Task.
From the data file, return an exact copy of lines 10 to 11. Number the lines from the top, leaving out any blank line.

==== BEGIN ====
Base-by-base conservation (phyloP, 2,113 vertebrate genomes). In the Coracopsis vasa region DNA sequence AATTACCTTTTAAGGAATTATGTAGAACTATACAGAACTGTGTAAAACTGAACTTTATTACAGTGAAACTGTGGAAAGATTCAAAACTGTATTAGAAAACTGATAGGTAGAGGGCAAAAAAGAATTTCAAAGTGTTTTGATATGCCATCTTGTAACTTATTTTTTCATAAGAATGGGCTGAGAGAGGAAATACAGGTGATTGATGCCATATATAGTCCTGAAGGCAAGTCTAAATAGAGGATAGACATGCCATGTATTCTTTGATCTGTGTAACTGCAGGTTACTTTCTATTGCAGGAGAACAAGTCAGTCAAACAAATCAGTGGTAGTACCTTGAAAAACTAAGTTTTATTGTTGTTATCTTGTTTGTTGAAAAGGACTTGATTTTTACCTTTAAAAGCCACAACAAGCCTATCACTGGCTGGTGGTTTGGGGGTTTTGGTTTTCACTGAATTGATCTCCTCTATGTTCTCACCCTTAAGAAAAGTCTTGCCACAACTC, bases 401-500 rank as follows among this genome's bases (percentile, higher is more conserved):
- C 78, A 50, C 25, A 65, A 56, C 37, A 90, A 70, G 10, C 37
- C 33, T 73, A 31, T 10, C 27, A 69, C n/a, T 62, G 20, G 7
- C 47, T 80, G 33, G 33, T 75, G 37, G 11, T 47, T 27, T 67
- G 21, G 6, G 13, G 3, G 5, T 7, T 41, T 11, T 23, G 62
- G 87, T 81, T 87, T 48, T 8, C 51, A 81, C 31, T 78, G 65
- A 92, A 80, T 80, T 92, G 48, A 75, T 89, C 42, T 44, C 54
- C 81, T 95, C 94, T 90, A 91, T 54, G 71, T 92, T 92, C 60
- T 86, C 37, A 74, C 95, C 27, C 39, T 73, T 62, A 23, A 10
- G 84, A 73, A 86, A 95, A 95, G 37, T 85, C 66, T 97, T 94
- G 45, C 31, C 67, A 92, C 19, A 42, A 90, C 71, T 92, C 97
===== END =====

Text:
- G 84, A 73, A 86, A 95, A 95, G 37, T 85, C 66, T 97, T 94
- G 45, C 31, C 67, A 92, C 19, A 42, A 90, C 71, T 92, C 97